Connected Research

Union policy research in the 21st century

FCC loses traffic management case

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The US Federal Communications Commission yesterday lost its ‘open internet’ court case against Comcast, the US cable service provider. The case stemmed from action taken by the FCC when it established that Comcast had been throttling traffic from high-bandwidth file sharing services. The court ruled that the FCC had failed to tie its actions to ‘any statutorily mandated responsibility’ – i.e. that it had no powers to intervene in ISPs’ network management policies and practices in the way that it did – and thus in favour of Comcast’s own arguments.

The case had become something of a cause célèbre for ‘net neutrality’ in the US – the notion that internet traffic should not be restricted in any way by those delivering an internet service – and the FCC was putting a brave face on the decision (statements here), re-stating its ‘firm commitment’ to an open internet and noting that, while the decision had invalidated the FCC’s prior policy approach,

The Court in no way disagreed with the importance of preserving a free and open Internet; nor did it close the door to other methods for achieving this important end.

For its part, Comcast re-iterated its commitment to the FCC’s existing principles of an open internet, saying that its only purpose in taking the case had been to clear its name and reputation.

Some of the reporting focuses on the threat to the FCC’s ability to enforce its National Broadband Plan arising from the ruling, which the FCC may seek to deal with by seeking to have the principle of net neutrality enshrined in law, thus giving it the power to compel ISPs not to throttle traffic. The Commission has acknowledged that some of the recommendations in the Plan may be under threat as a result of the ruling and that it is examining each one to ensure that it has adequate authority. In the meantime, some mature reflection on the implications of the decision and the likelihood of change in a political context can be found here [registration required; limited viewing time]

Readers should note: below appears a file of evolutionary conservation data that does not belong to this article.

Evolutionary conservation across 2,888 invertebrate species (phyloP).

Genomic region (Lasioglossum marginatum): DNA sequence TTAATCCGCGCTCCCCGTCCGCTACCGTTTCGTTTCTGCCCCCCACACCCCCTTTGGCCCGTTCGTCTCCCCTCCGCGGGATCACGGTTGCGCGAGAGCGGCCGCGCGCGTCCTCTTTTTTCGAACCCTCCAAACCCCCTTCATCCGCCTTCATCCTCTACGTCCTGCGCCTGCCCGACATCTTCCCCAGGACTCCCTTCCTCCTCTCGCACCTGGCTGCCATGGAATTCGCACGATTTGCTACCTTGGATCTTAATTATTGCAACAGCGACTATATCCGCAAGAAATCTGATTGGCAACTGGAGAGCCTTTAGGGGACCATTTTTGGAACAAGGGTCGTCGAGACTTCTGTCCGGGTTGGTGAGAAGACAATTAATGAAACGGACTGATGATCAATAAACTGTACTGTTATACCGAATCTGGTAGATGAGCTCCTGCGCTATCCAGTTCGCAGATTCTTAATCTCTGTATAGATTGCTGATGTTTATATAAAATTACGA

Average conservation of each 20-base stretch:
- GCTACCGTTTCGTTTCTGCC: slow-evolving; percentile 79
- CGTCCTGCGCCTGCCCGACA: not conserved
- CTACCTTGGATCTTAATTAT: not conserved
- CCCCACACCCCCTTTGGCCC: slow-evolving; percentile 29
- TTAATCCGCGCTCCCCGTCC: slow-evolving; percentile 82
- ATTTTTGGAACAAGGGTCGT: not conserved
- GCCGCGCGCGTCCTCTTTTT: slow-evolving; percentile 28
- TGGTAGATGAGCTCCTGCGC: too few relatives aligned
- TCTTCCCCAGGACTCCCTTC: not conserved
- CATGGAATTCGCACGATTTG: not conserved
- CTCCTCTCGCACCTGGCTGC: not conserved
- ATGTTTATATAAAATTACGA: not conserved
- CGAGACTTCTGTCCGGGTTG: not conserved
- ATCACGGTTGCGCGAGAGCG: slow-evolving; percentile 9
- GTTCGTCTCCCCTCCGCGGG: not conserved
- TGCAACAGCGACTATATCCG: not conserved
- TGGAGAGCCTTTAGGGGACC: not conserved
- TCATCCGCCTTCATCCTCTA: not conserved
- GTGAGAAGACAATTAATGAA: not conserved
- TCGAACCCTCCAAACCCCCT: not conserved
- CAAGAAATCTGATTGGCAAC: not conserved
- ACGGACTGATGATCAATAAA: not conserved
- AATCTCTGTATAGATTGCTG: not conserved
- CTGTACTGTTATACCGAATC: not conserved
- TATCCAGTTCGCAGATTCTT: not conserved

In the UK, the Digital Economy Bill does contain such a power authorising Ofcom, under direction from the Secretary of State, to assess whether ‘technical measures’, including line speed throttling amongst others, should be imposed on ISPs for the purpose of preventing the use of the internet for copyright infringements, and giving the power to the Secretary of State to act on Ofcom’s assessments (clauses 10 and 11). Much of the attention has been given to clauses 17 (and now 18) of the Bill concerning the issue of what to do over copyright infringement, but it should be noted that this is very much the end of the line and that other measures are envisaged before such a stage is reached.

The DEB thus moves the discussion in this country on net neutrality substantially away from an open internet. However, it does so only in the context of copyright infringements – ISPs will not be able to use the law to prioritise traffic to their own content providers or to slow the connections of traffic headed to alternative providers, which was one of the reasons behind the FCC’s intervention with Comcast in the US. Coincidentally, the sites whose traffic was being throttled by Comcast were peer-to-peer BitTorrent sites.

Policies on an open internet, or on net neutrality, are fine in principle but are always likely to fall behind when the net is used for illegal activity, however much in need of reform and updating the law making that activity illegal apparently is.

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Written by Calvin

07/04/2010 at 10:49 am

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